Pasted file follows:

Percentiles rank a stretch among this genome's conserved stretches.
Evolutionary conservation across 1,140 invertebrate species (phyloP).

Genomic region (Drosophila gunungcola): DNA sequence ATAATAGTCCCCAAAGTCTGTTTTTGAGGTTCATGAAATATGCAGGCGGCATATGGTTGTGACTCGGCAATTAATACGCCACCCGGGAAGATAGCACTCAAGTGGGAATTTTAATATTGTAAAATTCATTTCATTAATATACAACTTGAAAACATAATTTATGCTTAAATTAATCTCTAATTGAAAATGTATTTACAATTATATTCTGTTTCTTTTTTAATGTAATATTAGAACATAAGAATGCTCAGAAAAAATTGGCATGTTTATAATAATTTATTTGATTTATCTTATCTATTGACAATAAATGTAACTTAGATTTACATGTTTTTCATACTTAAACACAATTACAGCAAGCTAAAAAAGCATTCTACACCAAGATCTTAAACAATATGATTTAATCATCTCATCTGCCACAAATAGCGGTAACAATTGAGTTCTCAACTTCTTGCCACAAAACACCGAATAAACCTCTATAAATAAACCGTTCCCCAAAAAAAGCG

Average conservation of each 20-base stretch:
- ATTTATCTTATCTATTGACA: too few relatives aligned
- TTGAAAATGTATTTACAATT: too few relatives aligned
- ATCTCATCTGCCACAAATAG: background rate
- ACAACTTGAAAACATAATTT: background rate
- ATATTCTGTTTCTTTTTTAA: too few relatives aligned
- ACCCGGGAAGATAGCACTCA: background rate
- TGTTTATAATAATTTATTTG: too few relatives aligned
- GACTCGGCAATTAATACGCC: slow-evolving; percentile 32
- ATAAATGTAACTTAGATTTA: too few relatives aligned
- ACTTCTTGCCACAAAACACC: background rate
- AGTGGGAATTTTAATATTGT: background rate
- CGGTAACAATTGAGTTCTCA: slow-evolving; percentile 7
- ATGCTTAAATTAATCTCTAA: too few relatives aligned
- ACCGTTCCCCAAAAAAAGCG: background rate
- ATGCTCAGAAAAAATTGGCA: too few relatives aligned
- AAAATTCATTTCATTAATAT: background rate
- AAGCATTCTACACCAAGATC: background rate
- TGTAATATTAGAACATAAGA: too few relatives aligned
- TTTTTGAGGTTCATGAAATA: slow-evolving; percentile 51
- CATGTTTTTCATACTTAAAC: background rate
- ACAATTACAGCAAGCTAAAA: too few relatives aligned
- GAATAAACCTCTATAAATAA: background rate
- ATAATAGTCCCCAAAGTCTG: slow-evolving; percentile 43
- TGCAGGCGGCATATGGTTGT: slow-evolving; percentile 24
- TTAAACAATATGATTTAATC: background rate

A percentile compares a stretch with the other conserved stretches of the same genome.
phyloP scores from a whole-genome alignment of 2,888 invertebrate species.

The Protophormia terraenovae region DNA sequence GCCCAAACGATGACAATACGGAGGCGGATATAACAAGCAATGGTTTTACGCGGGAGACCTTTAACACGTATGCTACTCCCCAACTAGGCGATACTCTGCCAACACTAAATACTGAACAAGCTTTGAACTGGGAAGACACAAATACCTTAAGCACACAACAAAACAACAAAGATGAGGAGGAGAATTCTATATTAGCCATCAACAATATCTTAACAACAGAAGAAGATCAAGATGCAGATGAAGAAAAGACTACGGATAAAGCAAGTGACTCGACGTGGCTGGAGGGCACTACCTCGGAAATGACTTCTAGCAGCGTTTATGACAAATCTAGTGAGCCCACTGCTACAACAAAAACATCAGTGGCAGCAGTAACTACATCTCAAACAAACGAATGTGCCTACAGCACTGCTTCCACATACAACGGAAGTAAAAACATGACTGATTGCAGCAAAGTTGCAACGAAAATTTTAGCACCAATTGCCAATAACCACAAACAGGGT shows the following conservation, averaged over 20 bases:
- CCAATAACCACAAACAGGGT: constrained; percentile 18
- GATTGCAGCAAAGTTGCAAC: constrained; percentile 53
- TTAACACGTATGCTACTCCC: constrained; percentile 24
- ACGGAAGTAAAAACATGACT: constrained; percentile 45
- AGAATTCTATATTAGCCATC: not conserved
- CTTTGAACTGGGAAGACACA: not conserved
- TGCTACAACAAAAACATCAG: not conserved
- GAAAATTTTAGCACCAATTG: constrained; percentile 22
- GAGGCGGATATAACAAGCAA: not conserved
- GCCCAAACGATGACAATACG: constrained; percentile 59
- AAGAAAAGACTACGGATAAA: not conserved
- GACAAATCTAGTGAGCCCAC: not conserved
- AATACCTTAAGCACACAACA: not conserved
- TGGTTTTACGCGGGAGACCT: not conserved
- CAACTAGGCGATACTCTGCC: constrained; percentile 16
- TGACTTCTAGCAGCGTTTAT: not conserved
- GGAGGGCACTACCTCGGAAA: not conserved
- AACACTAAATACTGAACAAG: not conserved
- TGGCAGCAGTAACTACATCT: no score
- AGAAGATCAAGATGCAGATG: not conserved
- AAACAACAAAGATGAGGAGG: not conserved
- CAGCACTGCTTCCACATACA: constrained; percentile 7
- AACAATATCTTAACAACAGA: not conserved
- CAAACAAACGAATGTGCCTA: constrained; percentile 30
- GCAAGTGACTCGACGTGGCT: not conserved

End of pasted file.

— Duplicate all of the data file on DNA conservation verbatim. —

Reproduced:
Percentiles rank a stretch among this genome's conserved stretches.
Evolutionary conservation across 1,140 invertebrate species (phyloP).

Genomic region (Drosophila gunungcola): DNA sequence ATAATAGTCCCCAAAGTCTGTTTTTGAGGTTCATGAAATATGCAGGCGGCATATGGTTGTGACTCGGCAATTAATACGCCACCCGGGAAGATAGCACTCAAGTGGGAATTTTAATATTGTAAAATTCATTTCATTAATATACAACTTGAAAACATAATTTATGCTTAAATTAATCTCTAATTGAAAATGTATTTACAATTATATTCTGTTTCTTTTTTAATGTAATATTAGAACATAAGAATGCTCAGAAAAAATTGGCATGTTTATAATAATTTATTTGATTTATCTTATCTATTGACAATAAATGTAACTTAGATTTACATGTTTTTCATACTTAAACACAATTACAGCAAGCTAAAAAAGCATTCTACACCAAGATCTTAAACAATATGATTTAATCATCTCATCTGCCACAAATAGCGGTAACAATTGAGTTCTCAACTTCTTGCCACAAAACACCGAATAAACCTCTATAAATAAACCGTTCCCCAAAAAAAGCG

Average conservation of each 20-base stretch:
- ATTTATCTTATCTATTGACA: too few relatives aligned
- TTGAAAATGTATTTACAATT: too few relatives aligned
- ATCTCATCTGCCACAAATAG: background rate
- ACAACTTGAAAACATAATTT: background rate
- ATATTCTGTTTCTTTTTTAA: too few relatives aligned
- ACCCGGGAAGATAGCACTCA: background rate
- TGTTTATAATAATTTATTTG: too few relatives aligned
- GACTCGGCAATTAATACGCC: slow-evolving; percentile 32
- ATAAATGTAACTTAGATTTA: too few relatives aligned
- ACTTCTTGCCACAAAACACC: background rate
- AGTGGGAATTTTAATATTGT: background rate
- CGGTAACAATTGAGTTCTCA: slow-evolving; percentile 7
- ATGCTTAAATTAATCTCTAA: too few relatives aligned
- ACCGTTCCCCAAAAAAAGCG: background rate
- ATGCTCAGAAAAAATTGGCA: too few relatives aligned
- AAAATTCATTTCATTAATAT: background rate
- AAGCATTCTACACCAAGATC: background rate
- TGTAATATTAGAACATAAGA: too few relatives aligned
- TTTTTGAGGTTCATGAAATA: slow-evolving; percentile 51
- CATGTTTTTCATACTTAAAC: background rate
- ACAATTACAGCAAGCTAAAA: too few relatives aligned
- GAATAAACCTCTATAAATAA: background rate
- ATAATAGTCCCCAAAGTCTG: slow-evolving; percentile 43
- TGCAGGCGGCATATGGTTGT: slow-evolving; percentile 24
- TTAAACAATATGATTTAATC: background rate

A percentile compares a stretch with the other conserved stretches of the same genome.
phyloP scores from a whole-genome alignment of 2,888 invertebrate species.

The Protophormia terraenovae region DNA sequence GCCCAAACGATGACAATACGGAGGCGGATATAACAAGCAATGGTTTTACGCGGGAGACCTTTAACACGTATGCTACTCCCCAACTAGGCGATACTCTGCCAACACTAAATACTGAACAAGCTTTGAACTGGGAAGACACAAATACCTTAAGCACACAACAAAACAACAAAGATGAGGAGGAGAATTCTATATTAGCCATCAACAATATCTTAACAACAGAAGAAGATCAAGATGCAGATGAAGAAAAGACTACGGATAAAGCAAGTGACTCGACGTGGCTGGAGGGCACTACCTCGGAAATGACTTCTAGCAGCGTTTATGACAAATCTAGTGAGCCCACTGCTACAACAAAAACATCAGTGGCAGCAGTAACTACATCTCAAACAAACGAATGTGCCTACAGCACTGCTTCCACATACAACGGAAGTAAAAACATGACTGATTGCAGCAAAGTTGCAACGAAAATTTTAGCACCAATTGCCAATAACCACAAACAGGGT shows the following conservation, averaged over 20 bases:
- CCAATAACCACAAACAGGGT: constrained; percentile 18
- GATTGCAGCAAAGTTGCAAC: constrained; percentile 53
- TTAACACGTATGCTACTCCC: constrained; percentile 24
- ACGGAAGTAAAAACATGACT: constrained; percentile 45
- AGAATTCTATATTAGCCATC: not conserved
- CTTTGAACTGGGAAGACACA: not conserved
- TGCTACAACAAAAACATCAG: not conserved
- GAAAATTTTAGCACCAATTG: constrained; percentile 22
- GAGGCGGATATAACAAGCAA: not conserved
- GCCCAAACGATGACAATACG: constrained; percentile 59
- AAGAAAAGACTACGGATAAA: not conserved
- GACAAATCTAGTGAGCCCAC: not conserved
- AATACCTTAAGCACACAACA: not conserved
- TGGTTTTACGCGGGAGACCT: not conserved
- CAACTAGGCGATACTCTGCC: constrained; percentile 16
- TGACTTCTAGCAGCGTTTAT: not conserved
- GGAGGGCACTACCTCGGAAA: not conserved
- AACACTAAATACTGAACAAG: not conserved
- TGGCAGCAGTAACTACATCT: no score
- AGAAGATCAAGATGCAGATG: not conserved
- AAACAACAAAGATGAGGAGG: not conserved
- CAGCACTGCTTCCACATACA: constrained; percentile 7
- AACAATATCTTAACAACAGA: not conserved
- CAAACAAACGAATGTGCCTA: constrained; percentile 30
- GCAAGTGACTCGACGTGGCT: not conserved